Revealed: taxpayers foot $11.6 million bill for Parliament's citizenship fiasco

Prime Minister Malcolm Turnbull and candidate for New England Barnaby Joyce at a polling booth at the McCarthy Catholic College in Tamworth during the New England by-election on Saturday 2 December 2017. fedpol Photo: Alex Ellinghausen
Prime Minister Malcolm Turnbull and candidate for New England Barnaby Joyce at a polling booth at the McCarthy Catholic College in Tamworth during the New England by-election on Saturday 2 December 2017. fedpol Photo: Alex Ellinghausen
Prime Minister Malcolm Turnbull and candidate for New England Barnaby Joyce at a polling booth at the McCarthy Catholic College in Tamworth during the New England by-election on Saturday 2 December 2017. fedpol Photo: Alex Ellinghausen

Prime Minister Malcolm Turnbull and candidate for New England Barnaby Joyce at a polling booth at the McCarthy Catholic College in Tamworth during the New England by-election on Saturday 2 December 2017. fedpol Photo: Alex Ellinghausen

The cost of Parliament's dual citizenship imbroglio has been laid bare in the Turnbull government's mid-year budget update.

Taxpayers will fork out $11.6 million in the 2017-18 financial year for legal costs arising from the saga, which has dragged on for nearly half a year and seen a slew of MPs appear before the High Court.

Some of Australia's top silks were enlisted to battle it out in the landmark 'citizenship seven' case, which ended with five MPs including Deputy Prime Minister Barnaby Joyce, deputy Nationals leader Fiona Nash and One Nation senator Malcolm Roberts being thrown out of Parliament.

Mr Joyce was represented by leading barrister Bret Walker SC. Former solicitor-general Justin Gleeson SC and former Federal Court judge Ron Merkel QC represented Mr Joyce's challenger at the 2016 election, Tony Windsor, who argued for the Nationals leader's elimination.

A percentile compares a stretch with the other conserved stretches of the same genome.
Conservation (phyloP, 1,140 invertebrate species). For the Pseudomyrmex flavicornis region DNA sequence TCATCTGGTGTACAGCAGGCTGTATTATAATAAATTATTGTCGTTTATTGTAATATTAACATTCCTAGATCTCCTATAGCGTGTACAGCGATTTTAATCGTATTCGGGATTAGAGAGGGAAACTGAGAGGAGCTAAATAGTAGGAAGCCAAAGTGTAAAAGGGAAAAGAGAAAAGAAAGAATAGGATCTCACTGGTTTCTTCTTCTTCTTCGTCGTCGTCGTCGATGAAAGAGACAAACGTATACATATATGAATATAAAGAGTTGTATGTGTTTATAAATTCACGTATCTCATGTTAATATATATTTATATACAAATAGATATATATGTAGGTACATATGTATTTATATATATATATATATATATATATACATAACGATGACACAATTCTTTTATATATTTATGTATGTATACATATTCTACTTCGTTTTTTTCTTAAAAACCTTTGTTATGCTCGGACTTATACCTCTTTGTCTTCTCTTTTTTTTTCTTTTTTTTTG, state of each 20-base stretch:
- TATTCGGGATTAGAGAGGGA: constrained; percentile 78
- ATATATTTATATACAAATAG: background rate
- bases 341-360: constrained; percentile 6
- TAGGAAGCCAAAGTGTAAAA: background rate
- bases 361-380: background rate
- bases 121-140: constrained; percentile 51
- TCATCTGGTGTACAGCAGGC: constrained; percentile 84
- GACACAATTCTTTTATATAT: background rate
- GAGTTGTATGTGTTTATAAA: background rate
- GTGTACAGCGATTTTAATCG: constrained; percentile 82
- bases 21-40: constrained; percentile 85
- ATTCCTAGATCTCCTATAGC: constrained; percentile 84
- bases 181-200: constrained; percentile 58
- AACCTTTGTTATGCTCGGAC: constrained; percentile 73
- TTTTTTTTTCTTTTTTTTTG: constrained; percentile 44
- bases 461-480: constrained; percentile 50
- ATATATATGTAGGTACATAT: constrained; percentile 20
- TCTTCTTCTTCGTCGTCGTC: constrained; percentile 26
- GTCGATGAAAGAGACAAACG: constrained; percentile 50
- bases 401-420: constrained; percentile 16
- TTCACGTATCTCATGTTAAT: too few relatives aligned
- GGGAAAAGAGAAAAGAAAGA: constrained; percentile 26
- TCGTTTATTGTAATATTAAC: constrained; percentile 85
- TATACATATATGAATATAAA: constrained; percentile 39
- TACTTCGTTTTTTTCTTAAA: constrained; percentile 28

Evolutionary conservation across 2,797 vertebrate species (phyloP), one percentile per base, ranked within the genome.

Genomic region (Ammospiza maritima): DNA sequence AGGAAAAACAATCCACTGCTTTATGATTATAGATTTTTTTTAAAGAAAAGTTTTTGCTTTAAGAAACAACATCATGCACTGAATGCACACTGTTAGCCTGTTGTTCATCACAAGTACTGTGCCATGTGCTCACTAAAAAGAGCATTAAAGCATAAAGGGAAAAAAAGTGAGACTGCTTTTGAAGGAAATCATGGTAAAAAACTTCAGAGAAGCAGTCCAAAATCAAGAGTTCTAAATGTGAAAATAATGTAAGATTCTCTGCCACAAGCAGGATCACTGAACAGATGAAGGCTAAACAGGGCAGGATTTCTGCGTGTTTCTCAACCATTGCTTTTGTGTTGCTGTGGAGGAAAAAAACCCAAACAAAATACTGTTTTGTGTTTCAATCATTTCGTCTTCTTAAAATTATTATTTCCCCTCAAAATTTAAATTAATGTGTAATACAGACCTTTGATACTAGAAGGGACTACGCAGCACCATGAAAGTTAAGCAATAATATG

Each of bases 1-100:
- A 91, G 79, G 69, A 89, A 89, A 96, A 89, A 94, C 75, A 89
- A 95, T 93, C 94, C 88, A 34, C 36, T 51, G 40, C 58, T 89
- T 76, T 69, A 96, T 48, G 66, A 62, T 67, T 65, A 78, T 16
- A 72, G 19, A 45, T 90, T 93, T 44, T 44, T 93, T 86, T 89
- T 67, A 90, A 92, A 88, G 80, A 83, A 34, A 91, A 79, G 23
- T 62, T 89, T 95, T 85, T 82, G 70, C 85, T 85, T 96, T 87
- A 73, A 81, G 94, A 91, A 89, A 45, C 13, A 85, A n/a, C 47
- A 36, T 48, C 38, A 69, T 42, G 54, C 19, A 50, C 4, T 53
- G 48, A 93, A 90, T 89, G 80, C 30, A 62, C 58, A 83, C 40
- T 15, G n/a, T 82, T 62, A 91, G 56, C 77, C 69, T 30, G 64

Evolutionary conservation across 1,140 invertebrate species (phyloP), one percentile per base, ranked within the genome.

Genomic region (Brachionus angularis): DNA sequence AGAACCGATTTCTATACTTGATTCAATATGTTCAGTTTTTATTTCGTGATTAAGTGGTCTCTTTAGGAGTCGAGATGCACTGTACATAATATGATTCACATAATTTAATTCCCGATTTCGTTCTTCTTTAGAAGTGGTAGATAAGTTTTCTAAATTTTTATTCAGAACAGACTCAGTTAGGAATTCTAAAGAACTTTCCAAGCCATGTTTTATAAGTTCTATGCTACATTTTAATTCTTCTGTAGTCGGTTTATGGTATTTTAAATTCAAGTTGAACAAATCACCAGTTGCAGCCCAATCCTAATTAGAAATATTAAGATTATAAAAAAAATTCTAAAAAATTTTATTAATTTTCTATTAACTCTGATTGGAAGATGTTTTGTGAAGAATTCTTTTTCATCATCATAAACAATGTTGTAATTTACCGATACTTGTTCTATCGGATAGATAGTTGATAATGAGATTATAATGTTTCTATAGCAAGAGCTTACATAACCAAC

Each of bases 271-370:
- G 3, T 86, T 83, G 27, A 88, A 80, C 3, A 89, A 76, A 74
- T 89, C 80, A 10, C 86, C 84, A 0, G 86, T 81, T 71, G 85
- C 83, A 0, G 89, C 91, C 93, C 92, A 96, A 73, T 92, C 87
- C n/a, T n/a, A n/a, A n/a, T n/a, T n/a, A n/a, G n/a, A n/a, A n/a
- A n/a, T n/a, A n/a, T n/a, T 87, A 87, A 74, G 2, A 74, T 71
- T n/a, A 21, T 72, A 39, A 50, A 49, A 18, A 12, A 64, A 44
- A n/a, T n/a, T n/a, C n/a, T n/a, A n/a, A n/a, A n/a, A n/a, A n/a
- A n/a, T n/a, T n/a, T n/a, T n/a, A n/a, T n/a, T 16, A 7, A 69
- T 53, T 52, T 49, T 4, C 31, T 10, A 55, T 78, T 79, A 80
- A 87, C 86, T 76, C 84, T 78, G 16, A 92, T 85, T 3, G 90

Another of the 24 barristers who got a call-up was Robert Newlinds SC, who acted for Mr Roberts.

Elite lawyers can command fees of up to five-figures a day.

In October, Attorney-General George Brandis defended the expense as in the public interest.

"It is the practice - and it's been a longstanding - that when there is a very important matter of constitutional principle at issue then the Commonwealth pays the costs," Senator Brandis said.

The High Court, sitting as the Court of Disputed Returns, will consider further cases in early 2018.

In the last session of Parliament for 2017, Labor senator Katy Gallagher and Labor MP David Feeney were referred following doubts about whether they had met the requirements of section 44.

The government has warned it might use its numbers to send more suspect Labor and crossbench MPs to the High Court for a final verdict on their eligibility.

This story Revealed: taxpayers foot $11.6 million bill for Parliament's citizenship fiasco first appeared on The Sydney Morning Herald.